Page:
22 March, 2012

Last week I found myself in the offices of Parks and Recreation of the city of Atlanta. I had an appointment to see a Special events coordinator to walk through the proposed set up for the Georgian Cultural festival. When I finally got to see the coordinator, she was pleasant but slightly confused about why we, in the USA State of Georgia, needed a whole day Festival dedicated to the Southern style of living. When I explained that the Festival

was for the Country of Georgia, the coordinator became visibly relieved and excited at the same time. Turns out she had heard of Georgian ‘cheese bread’ khachapuri, and couldn’t wait to actually taste it. 


This has been a theme on the road to setting up the first annual outdoor Georgian Cultural Festival in Atlanta. My phone hasn’t stopped ringing with friends asking about the festival, when the website will be up, when tickets are for sale, do we need anything. And these are calls from American friends. Everyone who hears about the festival is excited to come and celebrate with us. And they are not only excited to come eat the food, listen to the music and watch the dances; they are equally excited to for the opportunity to party with Georgian people. Turns out Georgians have quite a nice reputation for being hospitable and friendly party people. I don’t know who perpetuated that stereotype, certainly not me - you couldn’t find a pricklier unfriendly Georgian if you tried, but someone has been spreading rumors that majority of Georgians are quite a welcoming bunch. A Serbian friend of mine was so insistent on how great we are, that after three hours of listening to this propaganda, I stated to believe it. And then I was hooked.

The next step was to approach these ‘friendly and happy’ people, by calling a meeting of representatives of the Georgian community. I say community very cautiously, because I do hope this festival brings about at least a sense of community within Georgians if nothing else. Right now ‘community’ consists of Georgians who are interested in seeing this project actualized, and who picked up their phones when called. That is not to say that there were no objections. As soon as I walked in the door it was one problem after another: we need people to make food, we need dancers and singers and so on. And since our budget is small, we are a bit constricted. Ideally we would have hired a catering company, but there are no Georgian restaurants in Atlanta. We would have hired professional dance company, but they don’t live here either. There are plenty of obstacles, and they were all discussed ad nauseam at the meeting. Yet, these obstacles seemed to spur us on, more than anything. Instead of focusing on the problems and complaining about lack of restaurants and dancers, we ended up looking for ways to get around those problems. Maybe the menu could be shortened, maybe we can do what Polish festival does and have people from the community who are not professional, but have knowledge of Georgian dance perform. Or we can get sponsors to help fund the singers and so on. I have to admit; I went into that meeting with trepidation, half expecting to be shoed away, half to be laughed out. I was not expecting such camaraderie from people I had never met before. It was very inspiring to be surrounded by seriously helpful Georgians. I hope the energy they brought to this meeting lasts us all the way to May 26th.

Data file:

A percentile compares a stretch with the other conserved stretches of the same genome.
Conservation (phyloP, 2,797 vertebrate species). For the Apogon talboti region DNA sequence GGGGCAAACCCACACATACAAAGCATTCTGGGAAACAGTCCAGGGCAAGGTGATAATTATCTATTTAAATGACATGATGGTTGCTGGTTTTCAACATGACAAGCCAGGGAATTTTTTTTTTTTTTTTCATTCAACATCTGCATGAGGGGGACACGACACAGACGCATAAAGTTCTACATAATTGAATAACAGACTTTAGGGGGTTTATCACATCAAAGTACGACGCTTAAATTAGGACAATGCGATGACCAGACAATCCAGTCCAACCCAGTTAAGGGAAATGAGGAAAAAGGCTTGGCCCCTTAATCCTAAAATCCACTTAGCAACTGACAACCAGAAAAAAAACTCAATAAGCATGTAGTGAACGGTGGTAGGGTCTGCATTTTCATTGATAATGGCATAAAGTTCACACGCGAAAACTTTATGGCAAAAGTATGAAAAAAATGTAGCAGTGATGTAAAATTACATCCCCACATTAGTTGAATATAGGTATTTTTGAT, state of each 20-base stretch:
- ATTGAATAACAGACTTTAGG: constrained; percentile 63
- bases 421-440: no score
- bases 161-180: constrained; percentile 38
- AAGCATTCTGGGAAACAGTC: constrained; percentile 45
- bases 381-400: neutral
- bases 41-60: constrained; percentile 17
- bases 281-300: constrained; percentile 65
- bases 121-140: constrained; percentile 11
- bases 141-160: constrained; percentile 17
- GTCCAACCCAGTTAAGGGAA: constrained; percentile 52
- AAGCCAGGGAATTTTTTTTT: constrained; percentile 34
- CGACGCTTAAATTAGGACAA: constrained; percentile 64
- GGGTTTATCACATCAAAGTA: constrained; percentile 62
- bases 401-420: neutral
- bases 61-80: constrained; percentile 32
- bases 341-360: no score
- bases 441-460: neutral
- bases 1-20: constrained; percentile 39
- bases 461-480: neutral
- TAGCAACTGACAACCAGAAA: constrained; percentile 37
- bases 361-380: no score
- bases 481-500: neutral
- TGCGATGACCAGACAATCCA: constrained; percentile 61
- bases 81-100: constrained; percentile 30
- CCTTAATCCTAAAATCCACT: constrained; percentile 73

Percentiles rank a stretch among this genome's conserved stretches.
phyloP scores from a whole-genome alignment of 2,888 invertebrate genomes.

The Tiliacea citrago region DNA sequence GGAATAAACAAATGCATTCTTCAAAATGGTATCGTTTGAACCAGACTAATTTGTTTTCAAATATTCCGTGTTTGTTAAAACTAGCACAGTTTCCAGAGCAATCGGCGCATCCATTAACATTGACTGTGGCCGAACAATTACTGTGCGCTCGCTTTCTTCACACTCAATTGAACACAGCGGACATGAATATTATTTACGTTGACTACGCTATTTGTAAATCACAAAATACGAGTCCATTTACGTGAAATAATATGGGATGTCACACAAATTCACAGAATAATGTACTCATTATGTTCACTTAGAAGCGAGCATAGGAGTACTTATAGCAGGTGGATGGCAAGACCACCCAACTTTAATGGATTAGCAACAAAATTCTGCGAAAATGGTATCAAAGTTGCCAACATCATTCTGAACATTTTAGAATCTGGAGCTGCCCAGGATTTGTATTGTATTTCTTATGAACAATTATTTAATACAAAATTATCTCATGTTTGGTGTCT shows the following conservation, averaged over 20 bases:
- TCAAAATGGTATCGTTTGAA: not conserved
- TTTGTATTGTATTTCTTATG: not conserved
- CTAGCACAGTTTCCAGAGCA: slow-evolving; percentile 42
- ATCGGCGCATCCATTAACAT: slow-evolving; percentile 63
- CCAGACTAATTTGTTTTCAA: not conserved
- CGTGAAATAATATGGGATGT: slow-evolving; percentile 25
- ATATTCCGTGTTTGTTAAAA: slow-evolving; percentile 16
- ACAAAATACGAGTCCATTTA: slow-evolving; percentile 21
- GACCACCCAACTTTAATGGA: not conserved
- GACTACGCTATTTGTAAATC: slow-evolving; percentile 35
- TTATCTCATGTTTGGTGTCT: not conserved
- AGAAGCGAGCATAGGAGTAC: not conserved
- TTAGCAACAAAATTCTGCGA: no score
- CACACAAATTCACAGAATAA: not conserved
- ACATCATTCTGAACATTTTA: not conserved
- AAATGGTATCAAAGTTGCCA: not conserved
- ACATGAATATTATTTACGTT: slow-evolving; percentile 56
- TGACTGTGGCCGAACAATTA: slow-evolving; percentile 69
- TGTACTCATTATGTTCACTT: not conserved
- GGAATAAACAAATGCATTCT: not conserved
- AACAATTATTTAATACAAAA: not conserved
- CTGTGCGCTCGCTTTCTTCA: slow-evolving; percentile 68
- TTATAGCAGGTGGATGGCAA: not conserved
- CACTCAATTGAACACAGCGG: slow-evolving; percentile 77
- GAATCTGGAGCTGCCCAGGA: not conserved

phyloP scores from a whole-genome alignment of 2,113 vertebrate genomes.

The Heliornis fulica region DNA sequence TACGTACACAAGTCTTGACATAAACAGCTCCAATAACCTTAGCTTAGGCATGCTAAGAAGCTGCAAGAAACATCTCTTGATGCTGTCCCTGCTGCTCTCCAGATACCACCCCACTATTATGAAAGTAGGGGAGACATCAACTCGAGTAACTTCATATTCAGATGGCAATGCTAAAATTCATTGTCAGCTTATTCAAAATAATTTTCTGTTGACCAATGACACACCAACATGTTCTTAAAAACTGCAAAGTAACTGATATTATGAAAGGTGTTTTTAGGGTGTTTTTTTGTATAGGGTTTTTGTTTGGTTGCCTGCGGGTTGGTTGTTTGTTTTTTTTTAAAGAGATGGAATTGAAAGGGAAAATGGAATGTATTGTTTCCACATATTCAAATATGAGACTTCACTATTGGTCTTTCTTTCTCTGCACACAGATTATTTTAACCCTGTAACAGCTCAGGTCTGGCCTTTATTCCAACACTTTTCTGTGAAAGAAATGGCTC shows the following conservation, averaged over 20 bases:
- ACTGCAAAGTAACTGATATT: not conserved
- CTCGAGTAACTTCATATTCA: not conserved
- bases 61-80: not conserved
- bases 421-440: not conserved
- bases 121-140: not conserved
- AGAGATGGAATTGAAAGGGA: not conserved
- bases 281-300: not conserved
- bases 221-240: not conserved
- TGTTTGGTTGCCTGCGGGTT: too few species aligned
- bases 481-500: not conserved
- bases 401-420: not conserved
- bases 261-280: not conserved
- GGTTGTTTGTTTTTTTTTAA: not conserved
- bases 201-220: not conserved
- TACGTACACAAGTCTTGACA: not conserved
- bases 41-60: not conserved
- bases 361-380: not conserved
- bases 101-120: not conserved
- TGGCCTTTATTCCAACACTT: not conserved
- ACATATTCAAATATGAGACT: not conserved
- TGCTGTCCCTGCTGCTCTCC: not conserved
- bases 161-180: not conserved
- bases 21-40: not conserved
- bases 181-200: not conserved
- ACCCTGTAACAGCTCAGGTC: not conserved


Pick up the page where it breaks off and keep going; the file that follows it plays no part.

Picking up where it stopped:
And now, I am off to assure the Atlanta Fire Department that we will not be digging fire pits to roast goats in a public park. Wish me luck.